Masaki Fujioka1,2, Kenji Hayashida2, Chikako Murakami2 Departments of Plastic and Reconstructive Surgery, Nagasaki University,2Clinical Research Center, National Hospital


Organization, Nagasaki Medical Center, Nagasaki, Japan E-mail: [email protected]


Fujioka M, Hayashida K, Murakami C. Artificial dermis is not effective for resurfacing bone-exposing wounds of Gustilo-Anderson III fracture. J Plast Reconstr Aesthet Surg 2013;66:e119-21. Journal of Emergencies, Trauma, and Shock I 7:1 I Jan - Mar 2014

Letters to Editor


Soni A, Tzafetta K, Knight S, Giannoudis PV. Gustilo IIIC fractures in the lower limb: Our 15-year experience. J Bone Joint Surg Br 2012;94:698-703.


Karanas YL, Nigriny J, Chang J. The timing of microsurgical reconstruction in lower extremity trauma. Microsurgery 2008;28:632-4.


Godina M. Early microsurgical reconstruction of complex trauma of the extremities. Plast Reconstr Surg 1986;78:285-92.


Halvorson JJ, Anz A, Langfitt M, Deonanan JK, Scott A, Teasdall RD, et al. Vascular injury associated with extremity trauma: Initial diagnosis and management. J Am Acad Orthop Surg 2011;19:495-504. Access this article online Quick Response Code: Website: www.onlinejets.org

DOI: 10.4103/0974-2700.125642

Novel emergency management of descending colon cancer presenting with retroperitoneal perforation Sir, Retroperitoneal perforations of descending colon cancer (CCA) are exceedingly rare. Only one report of a flank abscess resulting from retroperitoneal perforation of descending CCA exists in the literature.[1] Ours appears to be the first United States’ patient reported with this presentation. We describe our novel emergency management approach that ensured an excellent outcome for this patient. A 44-year-old male patient presented with 3 weeks of left flank swelling, fevers and weight loss. He was tachycardic and hypotensive. Examination revealed rebound tenderness in the left lower quadrant and an erythematous fluctuant left flank mass. Laboratory investigation revealed leukocytosis to 39.4 × 103/μL (normal 13.5). Computed tomography demonstrated a particulate 15.4 cm left retroperitoneal collection communicating with the descending colon through a focal perforation [Figure 1]. Journal of Emergencies, Trauma, and Shock I 7:1 I Jan - Mar 2014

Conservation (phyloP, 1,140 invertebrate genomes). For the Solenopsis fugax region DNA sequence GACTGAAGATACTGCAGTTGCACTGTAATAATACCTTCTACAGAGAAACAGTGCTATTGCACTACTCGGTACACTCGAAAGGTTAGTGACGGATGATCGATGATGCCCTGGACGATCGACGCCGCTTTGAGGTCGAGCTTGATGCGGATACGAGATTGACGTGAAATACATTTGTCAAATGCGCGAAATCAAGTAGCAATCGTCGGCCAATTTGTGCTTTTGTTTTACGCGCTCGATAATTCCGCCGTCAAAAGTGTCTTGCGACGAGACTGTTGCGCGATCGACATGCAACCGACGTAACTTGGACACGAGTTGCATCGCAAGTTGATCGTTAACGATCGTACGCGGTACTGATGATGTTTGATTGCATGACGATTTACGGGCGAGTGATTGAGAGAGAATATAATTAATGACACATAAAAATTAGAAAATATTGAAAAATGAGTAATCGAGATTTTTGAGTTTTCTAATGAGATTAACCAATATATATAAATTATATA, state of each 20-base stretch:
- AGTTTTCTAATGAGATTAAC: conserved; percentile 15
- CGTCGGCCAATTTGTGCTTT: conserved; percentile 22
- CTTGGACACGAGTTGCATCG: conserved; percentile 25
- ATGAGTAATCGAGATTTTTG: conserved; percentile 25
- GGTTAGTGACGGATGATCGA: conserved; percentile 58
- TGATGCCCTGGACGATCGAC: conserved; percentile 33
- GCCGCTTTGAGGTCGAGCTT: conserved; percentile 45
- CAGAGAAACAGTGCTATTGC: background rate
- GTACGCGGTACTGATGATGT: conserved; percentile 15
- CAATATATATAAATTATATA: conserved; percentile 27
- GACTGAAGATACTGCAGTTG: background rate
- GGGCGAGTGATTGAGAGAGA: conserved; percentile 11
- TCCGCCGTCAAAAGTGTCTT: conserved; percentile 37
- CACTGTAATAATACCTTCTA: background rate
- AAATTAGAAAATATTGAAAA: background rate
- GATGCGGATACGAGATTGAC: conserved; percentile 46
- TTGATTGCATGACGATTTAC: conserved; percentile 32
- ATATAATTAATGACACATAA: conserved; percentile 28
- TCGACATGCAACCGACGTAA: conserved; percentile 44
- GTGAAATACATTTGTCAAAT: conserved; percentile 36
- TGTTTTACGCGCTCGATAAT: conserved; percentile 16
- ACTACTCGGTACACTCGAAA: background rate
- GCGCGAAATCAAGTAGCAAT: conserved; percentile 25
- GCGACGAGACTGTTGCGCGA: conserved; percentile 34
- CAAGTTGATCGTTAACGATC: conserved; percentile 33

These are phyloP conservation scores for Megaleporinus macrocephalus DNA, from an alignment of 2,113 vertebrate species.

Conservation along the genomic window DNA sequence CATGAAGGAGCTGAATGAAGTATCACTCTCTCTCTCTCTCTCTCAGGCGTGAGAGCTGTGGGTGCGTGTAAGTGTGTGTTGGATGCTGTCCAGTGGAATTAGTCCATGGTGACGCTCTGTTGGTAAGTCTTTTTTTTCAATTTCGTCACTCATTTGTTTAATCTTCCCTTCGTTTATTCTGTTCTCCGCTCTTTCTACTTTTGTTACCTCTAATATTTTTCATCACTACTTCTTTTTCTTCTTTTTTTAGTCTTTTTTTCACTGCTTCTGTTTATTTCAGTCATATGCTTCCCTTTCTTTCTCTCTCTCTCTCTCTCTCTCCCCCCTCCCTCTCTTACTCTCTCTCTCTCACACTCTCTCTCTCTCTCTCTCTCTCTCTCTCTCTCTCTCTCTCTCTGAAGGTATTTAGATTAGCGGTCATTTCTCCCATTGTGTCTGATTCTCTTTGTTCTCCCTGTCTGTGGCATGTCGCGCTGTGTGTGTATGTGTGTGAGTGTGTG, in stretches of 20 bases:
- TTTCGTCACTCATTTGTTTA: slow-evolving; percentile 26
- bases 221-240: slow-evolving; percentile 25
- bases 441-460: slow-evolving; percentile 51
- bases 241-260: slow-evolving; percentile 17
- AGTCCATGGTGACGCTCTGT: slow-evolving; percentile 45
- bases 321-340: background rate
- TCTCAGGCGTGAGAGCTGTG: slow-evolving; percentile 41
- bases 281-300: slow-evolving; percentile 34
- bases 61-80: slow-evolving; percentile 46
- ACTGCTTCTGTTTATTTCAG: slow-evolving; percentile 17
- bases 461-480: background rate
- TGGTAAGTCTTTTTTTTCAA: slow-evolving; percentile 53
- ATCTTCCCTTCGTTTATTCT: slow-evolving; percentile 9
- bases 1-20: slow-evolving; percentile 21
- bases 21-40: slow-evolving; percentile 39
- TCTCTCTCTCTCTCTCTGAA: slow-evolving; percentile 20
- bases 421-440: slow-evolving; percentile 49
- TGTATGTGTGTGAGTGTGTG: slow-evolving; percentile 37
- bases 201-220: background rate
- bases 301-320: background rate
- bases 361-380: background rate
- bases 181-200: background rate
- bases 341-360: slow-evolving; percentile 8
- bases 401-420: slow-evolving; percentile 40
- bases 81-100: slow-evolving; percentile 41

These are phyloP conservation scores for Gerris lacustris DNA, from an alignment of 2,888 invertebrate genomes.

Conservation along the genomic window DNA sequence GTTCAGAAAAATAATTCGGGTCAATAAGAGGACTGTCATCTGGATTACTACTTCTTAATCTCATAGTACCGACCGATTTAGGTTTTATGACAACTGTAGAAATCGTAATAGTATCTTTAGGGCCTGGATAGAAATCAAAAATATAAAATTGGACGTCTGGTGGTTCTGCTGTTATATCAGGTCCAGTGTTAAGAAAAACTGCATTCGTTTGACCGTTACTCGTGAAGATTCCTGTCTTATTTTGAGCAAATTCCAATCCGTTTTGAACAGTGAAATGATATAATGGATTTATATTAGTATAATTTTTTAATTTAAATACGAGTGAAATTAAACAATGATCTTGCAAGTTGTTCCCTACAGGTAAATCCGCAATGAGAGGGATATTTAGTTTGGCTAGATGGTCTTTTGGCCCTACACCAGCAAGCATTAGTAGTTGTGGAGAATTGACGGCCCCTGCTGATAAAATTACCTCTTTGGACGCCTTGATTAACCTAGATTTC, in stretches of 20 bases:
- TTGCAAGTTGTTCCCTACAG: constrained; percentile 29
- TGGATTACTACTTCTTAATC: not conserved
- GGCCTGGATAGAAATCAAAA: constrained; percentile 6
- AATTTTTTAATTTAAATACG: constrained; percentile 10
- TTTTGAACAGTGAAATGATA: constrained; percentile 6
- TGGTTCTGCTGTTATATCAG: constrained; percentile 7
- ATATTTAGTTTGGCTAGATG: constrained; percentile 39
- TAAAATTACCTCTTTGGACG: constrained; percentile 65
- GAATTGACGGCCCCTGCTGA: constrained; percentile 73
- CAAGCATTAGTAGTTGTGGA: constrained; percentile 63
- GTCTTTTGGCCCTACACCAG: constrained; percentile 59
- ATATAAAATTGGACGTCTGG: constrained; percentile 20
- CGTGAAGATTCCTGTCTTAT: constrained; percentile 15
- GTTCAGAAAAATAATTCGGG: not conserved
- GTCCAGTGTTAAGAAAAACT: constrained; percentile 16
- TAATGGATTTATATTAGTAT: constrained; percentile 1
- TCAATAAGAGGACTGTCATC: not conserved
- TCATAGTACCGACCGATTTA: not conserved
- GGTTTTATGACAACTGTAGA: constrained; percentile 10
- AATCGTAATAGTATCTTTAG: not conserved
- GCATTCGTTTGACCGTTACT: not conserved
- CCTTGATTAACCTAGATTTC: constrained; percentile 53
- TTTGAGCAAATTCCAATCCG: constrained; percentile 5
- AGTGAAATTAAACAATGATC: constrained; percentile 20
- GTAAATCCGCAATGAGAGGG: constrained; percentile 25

After resuscitation and initiation of broad-spectrum antibiotics, an exploratory laparotomy was performed. A markedly inflamed segment in the mid-descending colon adherent to the retroperitoneum was mobilized, revealing a focal perforation. A left hemicolectomy was performed. The feculent retroperitoneum required wide debridement [Figure 2a]. We elected to leave the patient in colonic discontinuity and a temporary vacuum-assisted abdominal closure was performed. The patient was then turned to the right lateral decubitus position and external debridement of this collection was performed via an S-shaped counter-incision [Figure 2b]. The following day, an end transverse colostomy was performed, the left retroperitoneal defect sealed with a pedicled omental flap [Figure 2c] and the abdominal fascia closed. A vacuum-assisted closure device was employed to manage the left flank incision. Eventually, this incision was closed utilizing a myocutaneous advancement flap. Pathologic analysis revealed a marginnegative 2.8 cm adenocarcinoma with peritoneal invasion, but without nodal involvement (T4bN0M0). Having completed



Figure 1: (a and b) Axial and sagittal sections of abdominal computed tomography scan showing large feculent left retroperitoneal collection communicating with an abnormally thickened segment of the descending colon via a focal perforation (white arrow)



c Figure 2: (a) Left retroperitoneal defect (arrow) after operative debridement of feculent retroperitoneal abscess. (b) S-shaped counter-incision in the left flank through, which an external debridement of the left retroperitoneum was performed. (c) Use of an omental patch (broken lines) to cover the left retroperitoneal defect during the second-look laparotomy 55

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Emergent free flow-through anterolateral thigh flaps for Gustilo-Anderson III fracture of the upper extremity.